10.  Invent some imagery (metaphor/simile).  We use either the same or connected imagery through a piece.  Through a short story.  Through a whole novel, even.  It is one of our super secretive ways to create connections that the reader doesn’t notice.  You need imagery because imagery is an individual author’s interpretation of the world.  Similes.  Metaphors.

11.  Kill the adjectives.  (Yup, we’re really demanding assholes.)

12.  Stick to “he said, they said, she said” to indicate speech.  “Don’t look at me like that,”  young svelte Becky chortled gleefully.  WRONG.  “Don’t look at me like that,” Becky said.  RIGHT.

13.  Strive for clear, clean, icy, sharp.  Could your writing knife somebody?

14.  Can you go home now?  Well, not quite.

The piece as a whole has to make cohesive sense.  The beginning starts somewhere and marches towards an end.  The piece still has to hang together as a logical whole.  There are things called narrative arcs. Here is a simple explanation: Arcs

15.  There.  You probably got rid of 50% of your text, or more.  Pat yourself on the back.  That is supposed to happen.  That means you’re doing it right.

16.  Yay, you.

Somebody’s going to be thinking, “What does she mean?”  They’re going to be thinking that calm and reflective writing, writing that could rub somebody’s back is real writing, too, not just sharp and edgy stuff.  I’m going to agree with you, whole-heartedly, because none of what I was just talking to you about has to do with style.  You will have your own style.  You are allowed to kill your reader with beauty as well as daggers.  Good sentences come in a thousand varieties.  Some are hard and jabby.  Some are long and windy.  Some are one-worded.  Some are mockers.  Some are like old driftwood, full of holes and craziness.  Some are blasé.  Some melt the reader like microwaved butter.  Some are like bullets.   Some are squishy like cream cheese.  Some are sticky like toffee.  Some are popcorn.  Some are so soft they creep by on baby feet.

Whatever use sentences are put to, though, whatever mood you create, you still need to care that each individual sentence is pulling its (considerable) weight.  And that they’re pulling in a piece that makes sense and carries a reader through it.  Readers have a choice of a gazillion cnf pieces, poems, short stories.  Why should they read yours?  Because you did the work.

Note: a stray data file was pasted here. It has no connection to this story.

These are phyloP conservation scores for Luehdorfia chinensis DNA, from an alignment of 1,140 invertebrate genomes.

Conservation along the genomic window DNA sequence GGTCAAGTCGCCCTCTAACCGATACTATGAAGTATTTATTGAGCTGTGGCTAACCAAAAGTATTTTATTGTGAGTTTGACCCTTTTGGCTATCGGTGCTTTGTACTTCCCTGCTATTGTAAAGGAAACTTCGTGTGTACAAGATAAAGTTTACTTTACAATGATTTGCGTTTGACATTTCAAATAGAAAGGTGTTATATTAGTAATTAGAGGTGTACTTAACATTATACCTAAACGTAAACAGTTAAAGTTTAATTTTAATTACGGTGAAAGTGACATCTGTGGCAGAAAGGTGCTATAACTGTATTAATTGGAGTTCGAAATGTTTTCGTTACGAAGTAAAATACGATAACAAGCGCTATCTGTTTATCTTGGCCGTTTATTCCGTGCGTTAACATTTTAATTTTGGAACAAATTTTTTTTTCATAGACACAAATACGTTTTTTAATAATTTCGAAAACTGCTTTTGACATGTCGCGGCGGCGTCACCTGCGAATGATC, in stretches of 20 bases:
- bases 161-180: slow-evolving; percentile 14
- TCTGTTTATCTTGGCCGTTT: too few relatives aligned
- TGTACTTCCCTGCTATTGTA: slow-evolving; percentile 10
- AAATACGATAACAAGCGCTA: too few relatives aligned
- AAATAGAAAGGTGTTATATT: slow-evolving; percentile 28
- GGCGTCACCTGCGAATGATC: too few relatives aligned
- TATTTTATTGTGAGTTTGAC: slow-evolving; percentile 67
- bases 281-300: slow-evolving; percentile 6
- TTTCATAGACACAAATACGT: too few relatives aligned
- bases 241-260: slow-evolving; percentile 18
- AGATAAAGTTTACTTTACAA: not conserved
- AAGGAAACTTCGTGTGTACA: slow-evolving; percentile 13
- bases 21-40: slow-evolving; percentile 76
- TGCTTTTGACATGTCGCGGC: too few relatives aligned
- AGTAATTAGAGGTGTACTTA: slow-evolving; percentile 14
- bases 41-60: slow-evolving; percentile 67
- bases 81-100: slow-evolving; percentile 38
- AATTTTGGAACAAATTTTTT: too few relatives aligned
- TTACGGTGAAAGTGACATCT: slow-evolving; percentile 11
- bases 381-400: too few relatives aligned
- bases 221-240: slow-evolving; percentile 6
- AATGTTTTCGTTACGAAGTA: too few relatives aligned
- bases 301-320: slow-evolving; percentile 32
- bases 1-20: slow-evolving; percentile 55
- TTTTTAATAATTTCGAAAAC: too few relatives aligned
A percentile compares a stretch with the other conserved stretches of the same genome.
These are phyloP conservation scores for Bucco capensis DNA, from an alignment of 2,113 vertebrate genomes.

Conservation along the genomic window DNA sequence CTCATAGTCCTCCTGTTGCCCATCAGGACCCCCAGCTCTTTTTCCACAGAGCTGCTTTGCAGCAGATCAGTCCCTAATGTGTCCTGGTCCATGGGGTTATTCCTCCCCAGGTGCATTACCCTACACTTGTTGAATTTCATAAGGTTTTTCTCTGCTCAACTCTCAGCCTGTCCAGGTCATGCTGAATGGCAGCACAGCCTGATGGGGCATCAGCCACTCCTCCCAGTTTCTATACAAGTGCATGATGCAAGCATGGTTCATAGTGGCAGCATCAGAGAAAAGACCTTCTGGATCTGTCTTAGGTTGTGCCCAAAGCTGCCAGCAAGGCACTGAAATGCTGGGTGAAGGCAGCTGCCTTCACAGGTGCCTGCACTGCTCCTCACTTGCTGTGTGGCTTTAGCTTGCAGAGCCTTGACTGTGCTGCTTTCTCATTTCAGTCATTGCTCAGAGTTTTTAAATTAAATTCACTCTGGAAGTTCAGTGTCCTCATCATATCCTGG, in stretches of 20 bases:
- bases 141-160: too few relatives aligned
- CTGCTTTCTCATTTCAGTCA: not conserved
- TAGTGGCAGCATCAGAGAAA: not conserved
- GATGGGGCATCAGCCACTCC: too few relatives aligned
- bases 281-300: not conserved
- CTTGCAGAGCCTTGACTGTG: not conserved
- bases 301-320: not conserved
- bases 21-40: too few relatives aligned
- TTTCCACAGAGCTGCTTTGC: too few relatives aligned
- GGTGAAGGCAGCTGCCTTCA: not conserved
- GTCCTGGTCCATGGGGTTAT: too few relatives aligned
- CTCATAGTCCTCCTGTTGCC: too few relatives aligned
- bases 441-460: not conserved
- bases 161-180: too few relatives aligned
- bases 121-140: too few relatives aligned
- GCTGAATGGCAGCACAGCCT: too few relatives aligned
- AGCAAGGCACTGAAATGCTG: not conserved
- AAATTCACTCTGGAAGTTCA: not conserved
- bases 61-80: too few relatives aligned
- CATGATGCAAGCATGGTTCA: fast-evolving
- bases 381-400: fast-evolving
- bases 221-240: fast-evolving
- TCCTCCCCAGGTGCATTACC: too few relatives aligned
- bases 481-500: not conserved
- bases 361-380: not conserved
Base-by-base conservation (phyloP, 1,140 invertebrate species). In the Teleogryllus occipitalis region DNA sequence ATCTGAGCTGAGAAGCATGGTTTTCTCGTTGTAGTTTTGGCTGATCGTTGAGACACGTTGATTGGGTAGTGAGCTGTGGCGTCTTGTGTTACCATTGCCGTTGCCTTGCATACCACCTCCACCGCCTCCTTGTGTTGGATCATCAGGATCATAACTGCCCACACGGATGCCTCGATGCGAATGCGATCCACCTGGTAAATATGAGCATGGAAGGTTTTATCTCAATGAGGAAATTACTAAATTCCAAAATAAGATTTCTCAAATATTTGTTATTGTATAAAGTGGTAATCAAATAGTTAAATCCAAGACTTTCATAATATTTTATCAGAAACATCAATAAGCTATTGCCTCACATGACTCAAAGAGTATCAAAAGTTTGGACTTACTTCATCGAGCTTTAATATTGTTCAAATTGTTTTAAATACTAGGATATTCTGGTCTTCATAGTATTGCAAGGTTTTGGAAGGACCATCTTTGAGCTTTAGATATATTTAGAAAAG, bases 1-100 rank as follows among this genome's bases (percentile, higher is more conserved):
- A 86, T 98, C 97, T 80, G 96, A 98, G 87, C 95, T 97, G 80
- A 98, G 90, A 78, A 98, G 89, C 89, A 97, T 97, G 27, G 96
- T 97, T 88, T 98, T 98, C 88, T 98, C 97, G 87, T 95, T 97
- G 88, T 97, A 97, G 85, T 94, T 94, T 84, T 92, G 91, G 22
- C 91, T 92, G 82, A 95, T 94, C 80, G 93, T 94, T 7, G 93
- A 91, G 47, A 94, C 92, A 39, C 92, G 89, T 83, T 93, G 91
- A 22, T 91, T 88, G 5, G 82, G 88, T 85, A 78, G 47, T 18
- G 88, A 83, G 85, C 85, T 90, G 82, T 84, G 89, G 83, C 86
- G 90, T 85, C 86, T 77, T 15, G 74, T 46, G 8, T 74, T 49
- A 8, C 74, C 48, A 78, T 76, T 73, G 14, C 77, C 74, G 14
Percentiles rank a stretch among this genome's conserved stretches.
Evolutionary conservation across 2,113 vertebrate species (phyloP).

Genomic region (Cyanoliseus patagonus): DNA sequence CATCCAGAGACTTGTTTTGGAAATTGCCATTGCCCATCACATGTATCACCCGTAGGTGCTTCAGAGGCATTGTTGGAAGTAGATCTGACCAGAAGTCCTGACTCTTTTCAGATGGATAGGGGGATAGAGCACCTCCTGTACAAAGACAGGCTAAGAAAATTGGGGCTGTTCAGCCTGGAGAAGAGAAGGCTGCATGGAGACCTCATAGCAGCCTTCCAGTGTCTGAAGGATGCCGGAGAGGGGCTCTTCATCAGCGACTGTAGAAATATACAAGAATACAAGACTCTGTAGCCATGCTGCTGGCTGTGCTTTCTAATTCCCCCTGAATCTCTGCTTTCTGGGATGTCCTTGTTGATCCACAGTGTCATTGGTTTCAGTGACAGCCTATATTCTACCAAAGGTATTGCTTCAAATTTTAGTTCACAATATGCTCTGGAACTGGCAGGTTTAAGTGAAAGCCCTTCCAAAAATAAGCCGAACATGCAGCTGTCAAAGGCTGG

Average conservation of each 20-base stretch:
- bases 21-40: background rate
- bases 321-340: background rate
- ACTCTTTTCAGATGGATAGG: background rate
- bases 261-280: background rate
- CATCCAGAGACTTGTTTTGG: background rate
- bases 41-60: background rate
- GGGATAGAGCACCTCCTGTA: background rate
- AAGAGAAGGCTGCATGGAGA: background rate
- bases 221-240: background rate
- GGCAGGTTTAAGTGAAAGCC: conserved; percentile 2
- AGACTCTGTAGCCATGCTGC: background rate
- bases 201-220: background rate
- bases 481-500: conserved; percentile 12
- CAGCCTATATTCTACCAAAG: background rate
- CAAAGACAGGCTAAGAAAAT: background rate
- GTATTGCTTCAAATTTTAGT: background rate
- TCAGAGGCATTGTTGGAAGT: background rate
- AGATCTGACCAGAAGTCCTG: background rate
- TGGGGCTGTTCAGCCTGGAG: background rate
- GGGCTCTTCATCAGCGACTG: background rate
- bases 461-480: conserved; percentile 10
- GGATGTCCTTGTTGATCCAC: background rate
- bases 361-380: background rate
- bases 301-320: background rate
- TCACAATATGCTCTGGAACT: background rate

17.  One more thing.  Rules are made to be broken.

 

The Adequate Writer: On Editing

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I just finished a travel essay, The Blind Warthog, about a trip I took to Namibia.  The essay grew too big for its britches, fast, and broke off into the possiblity of multiple essays, even a book of essays if I include other countries.  I pushed and pulled and snarled and snarked and moaned and groaned, tried this, tried that, and eventually, over days, a 2000 word piece strung itself together because writing is, at its essence, allusive, and the secret to getting the first draft is just staying put and getting any words on the page.  I didn’t ball those up, all those wrong words, and toss them.  I hung tight with them because one wrong word suggested another wrong word eventually suggested another right word in that freeway pile-up way words have if you let them have their heads.

Eventually, that gave me a schematic from which to go forward, a hint of a piece.  A friend offered an ear so that I could identify the flaws while reading aloud, always, for me, a productive process (because the embarrassment of having my mistakes seen by someone else highlights them for me).  A little too much this.  Not enough that.  Stylistic blunders.  Bits that got dropped in but not expanded.  Bits that need to be moved out.

Back to the hopper it went.  Squash this this way.  Squash that that way.  Tinker this, tinker that.  Absorb central metaphors; working?

Leave some time.

Rinse and repeat.